Reactivity and Participant Burden

A concern that users of EMA have expressed is the possibility of reactive arrangements. This is the potential for the use of diaries to affect the experience of the phenomenon being studied. Certainly, this is a reasonable concern given the additional and unusual attention that will be paid to whatever is being recorded in the diary. Nevertheless, several studies suggest that a moderate density of momentary reporting does not have a major impact on reporting, at least over a 2- to

3-week period (Cruise, Porter, Broderick, Kaell, & Stone, 1996). Recently, Stone and colleagues (Stone et al., 2003) examined the possibility that the use of an ED affects the level of pain being reported over a 2-week period, using random sampling schedules with densities of 3, 6, or 12 times per day. Consistent with prior studies, Stone et al. observed little evidence of a shift in pain over time or according to sampling density. This study also examined the possibility that momentary reporting alters the recall of weekly pain reports that stem from reactive arrangements, and this was tested with both between-person and within-person analyses. The study showed no evidence that momentary recording procedures altered recall of pain.

Clearly, EMA protocol can be quite burdensome and possibly annoying for participants unless considerable care is taken. Although there are no "rules" about what is too much, several factors need consideration, including the following:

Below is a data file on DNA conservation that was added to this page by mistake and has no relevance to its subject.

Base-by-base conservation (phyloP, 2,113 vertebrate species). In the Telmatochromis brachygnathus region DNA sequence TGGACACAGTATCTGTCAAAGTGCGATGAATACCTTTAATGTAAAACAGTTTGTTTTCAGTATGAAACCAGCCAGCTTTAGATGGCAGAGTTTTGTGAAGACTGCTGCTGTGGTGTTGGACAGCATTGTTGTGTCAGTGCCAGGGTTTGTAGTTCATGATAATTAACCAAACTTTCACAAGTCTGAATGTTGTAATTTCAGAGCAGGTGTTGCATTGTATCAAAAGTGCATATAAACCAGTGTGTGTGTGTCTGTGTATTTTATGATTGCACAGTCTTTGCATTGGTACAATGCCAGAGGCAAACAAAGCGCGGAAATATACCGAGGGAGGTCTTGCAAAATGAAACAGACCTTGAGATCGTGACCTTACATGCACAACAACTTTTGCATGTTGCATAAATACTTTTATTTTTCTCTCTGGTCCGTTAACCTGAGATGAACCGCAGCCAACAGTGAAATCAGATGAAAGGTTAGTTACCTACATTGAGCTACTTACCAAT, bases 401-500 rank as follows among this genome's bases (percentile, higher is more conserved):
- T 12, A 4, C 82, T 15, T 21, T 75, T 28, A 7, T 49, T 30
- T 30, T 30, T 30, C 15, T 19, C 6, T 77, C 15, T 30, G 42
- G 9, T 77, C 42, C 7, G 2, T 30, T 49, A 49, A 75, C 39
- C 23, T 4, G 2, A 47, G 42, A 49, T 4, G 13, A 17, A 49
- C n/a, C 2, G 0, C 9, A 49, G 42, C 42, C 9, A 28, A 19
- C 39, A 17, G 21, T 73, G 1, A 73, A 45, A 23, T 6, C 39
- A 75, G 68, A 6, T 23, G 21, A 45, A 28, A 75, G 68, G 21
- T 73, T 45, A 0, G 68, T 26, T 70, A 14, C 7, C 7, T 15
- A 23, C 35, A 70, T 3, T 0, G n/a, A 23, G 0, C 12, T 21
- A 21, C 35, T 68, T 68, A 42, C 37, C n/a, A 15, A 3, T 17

1. the length of the diary interview (from under a minute to many minutes),

2. the daily sampling density (from once a day to 25 or more per day),

3. the duration of study (from a single day to many weeks), and

4. the characteristics of the participant sample (from healthy adolescents to chronically ill patients).

If the burden is too great or the annoyance too high, then attrition will likely increase and compliance with the recording will decrease, both serious threats to the internal validity of a study.

The reactivity study mentioned above (Stone et al., 2003) used a 2-minute diary on pain over a 14-day period with chronically ill pain patients and examined three sampling densities. Protocol compliance was extremely good (94%) and did not differ by sampling density group. At the end of the study, participants rated how they felt about being in the study. In brief, although there were some expected effects in perceived burden according to sampling density, even the 12-day group rated the burden as just above "slightly burdensome" and the same for the degree of interference with daily activi ties. Importantly, all groups said they were at least "moderately" sure that if offered, they would participate in another study like the one they had just completed. Although this was only a single study addressing the issue, it seems reasonable that EMA protocols can be well tolerated by patients.

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